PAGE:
In his Canon of Medicine, completed in 1025, the Persian physician Avicenna recorded human and animal parasites including roundworms, threadworms, the Guinea worm and tapeworms.
First used in English in 1539, the word parasite comes from the Medieval French parasite, from the Latin parasitus, the latinisation of the Greek παράσιτος (parasitos), "one who eats at the table of another" and that from παρά (para), "beside, by" + σῖτος (sitos), "wheat", hence "food". The related term parasitism appears in English from 1611.
In 1681, Antonie van Leeuwenhoek observed and illustrated the protozoan parasite Giardia lamblia, and linked it to "his own loose stools". This was the first protozoan parasite of humans to be seen under a microscope. A few years later, in 1687, the Italian biologists Giovanni Cosimo Bonomo and Diacinto Cestoni described scabies as caused by the parasitic mite Sarcoptes scabiei, marking it as the first disease of humans with a known microscopic causative agent.
People have known about parasites such as roundworms and tapeworms since ancient Egypt, Greece, and Rome. In Early Modern times, Antonie van Leeuwenhoek observed Giardia lamblia in his microscope in 1681, while Francesco Redi described internal and external parasites including sheep liver fluke and ticks. Modern parasitology developed in the 19th century. In human culture, parasitism has negative connotations. These were exploited to satirical effect in Jonathan Swift's 1733 poem "On Poetry: A Rhapsody", comparing poets to hyperparasitical "vermin". In fiction, Bram Stoker's 1897 Gothic horror novel Dracula and its many later adaptations featured a blood-drinking parasite. Ridley Scott's 1979 film Alien was one of many works of science fiction to feature a terrifying parasitic alien species.
In the Early Modern period, Francesco Redi's 1668 book Esperienze Intorno alla Generazione degl'Insetti (Experiences of the Generation of Insects), explicitly described ecto- and endoparasites, illustrating ticks, the larvae of nasal flies of deer, and sheep liver fluke. Redi noted that parasites develop from eggs, contradicting the theory of spontaneous generation. In his 1684 book Osservazioni intorno agli animali viventi che si trovano negli animali viventi (Observations on Living Animals found in Living Animals), Redi described and illustrated over 100 parasites including the large roundworm in humans that causes ascariasis. Redi was the first to name the cysts of Echinococcus granulosus seen in dogs and sheep as parasitic; a century later, in 1760, Peter Simon Pallas correctly suggested that these were the larvae of tapeworms.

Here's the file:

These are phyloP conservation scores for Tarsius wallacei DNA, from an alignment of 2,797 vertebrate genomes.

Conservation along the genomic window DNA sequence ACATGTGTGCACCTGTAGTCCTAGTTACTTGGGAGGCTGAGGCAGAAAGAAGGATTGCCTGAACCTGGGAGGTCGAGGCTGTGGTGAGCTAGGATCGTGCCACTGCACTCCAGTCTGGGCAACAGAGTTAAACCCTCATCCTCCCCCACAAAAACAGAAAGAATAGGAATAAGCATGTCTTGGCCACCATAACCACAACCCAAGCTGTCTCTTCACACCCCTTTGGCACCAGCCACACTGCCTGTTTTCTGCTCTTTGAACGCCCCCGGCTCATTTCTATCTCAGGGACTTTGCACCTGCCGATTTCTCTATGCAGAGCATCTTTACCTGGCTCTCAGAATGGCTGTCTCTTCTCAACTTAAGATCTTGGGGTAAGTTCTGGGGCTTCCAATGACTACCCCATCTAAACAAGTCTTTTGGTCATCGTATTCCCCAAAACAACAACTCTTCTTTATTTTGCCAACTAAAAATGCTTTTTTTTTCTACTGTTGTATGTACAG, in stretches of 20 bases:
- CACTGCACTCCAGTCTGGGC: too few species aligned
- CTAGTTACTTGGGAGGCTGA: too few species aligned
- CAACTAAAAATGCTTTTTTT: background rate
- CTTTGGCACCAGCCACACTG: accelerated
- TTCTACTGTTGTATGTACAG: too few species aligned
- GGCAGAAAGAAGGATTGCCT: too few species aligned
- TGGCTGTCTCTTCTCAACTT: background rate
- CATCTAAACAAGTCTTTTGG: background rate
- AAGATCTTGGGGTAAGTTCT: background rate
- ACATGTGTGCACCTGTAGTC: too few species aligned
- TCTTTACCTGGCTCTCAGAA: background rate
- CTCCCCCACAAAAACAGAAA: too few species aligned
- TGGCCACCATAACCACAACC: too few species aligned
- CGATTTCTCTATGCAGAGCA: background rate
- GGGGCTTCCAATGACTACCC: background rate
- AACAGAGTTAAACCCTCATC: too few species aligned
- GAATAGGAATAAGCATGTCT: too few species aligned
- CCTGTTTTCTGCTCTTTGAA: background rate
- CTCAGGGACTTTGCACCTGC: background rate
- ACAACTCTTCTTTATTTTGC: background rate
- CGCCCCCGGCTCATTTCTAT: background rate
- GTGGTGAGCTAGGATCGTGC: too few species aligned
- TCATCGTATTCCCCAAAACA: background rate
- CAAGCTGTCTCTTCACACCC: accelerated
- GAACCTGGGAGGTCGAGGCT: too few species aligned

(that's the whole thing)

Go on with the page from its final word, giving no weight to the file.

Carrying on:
Modern parasitology developed in the 19th century with accurate observations and experiments by many researchers and clinicians; the term was first used in 1870. In 1828, James Annersley described amoebiasis, protozoal infections of the intestines and the liver, though the pathogen, Entamoeba histolytica, was not discovered until 1873 by Friedrich Lösch. James Paget discovered the intestinal nematode Trichinella spiralis in humans in 1835. James McConnell described the human liver fluke, Clonorchis sinensis, in 1875. Algernon Thomas and Rudolf Leuckart independently made the first discovery of the life cycle of a trematode, the sheep liver fluke, by experiment in 1881–1883. In 1877 Patrick Manson discovered the life cycle of the filarial worms, that cause elephantiatis transmitted by mosquitoes. Manson further predicted that the malaria parasite, Plasmodium, had a mosquito vector, and persuaded Ronald Ross to investigate. Ross confirmed that the prediction was correct in 1897–1898. At the same time, Giovanni Battista Grassi and others described the malaria parasite's life cycle stages in Anopheles mosquitoes. Ross was controversially awarded the 1902 Nobel prize for his work, while Grassi was not. In 1903, David Bruce identified the protozoan parasite and the tsetse fly vector of African trypanosomiasis.
Social parasites take advantage of interspecific interactions between members of social animals such as ants, termites, and bumblebees. Examples include the large blue butterfly, Phengaris arion, its larvae employing ant mimicry to parasitise certain ants, Bombus bohemicus, a bumblebee which invades the hives of other bees and takes over reproduction while their young are raised by host workers, and Melipona scutellaris, a eusocial bee whose virgin queens escape killer workers and invade another colony without a queen. An extreme example of interspecific social parasitism is found in the ant Tetramorium inquilinum, an obligate parasite which lives exclusively on the backs of other Tetramorium ants. A mechanism for the evolution of social parasitism was first proposed by Carlo Emery in 1909. Now known as "Emery's rule", it states that social parasites tend to be closely related to their hosts, often being in the same genus.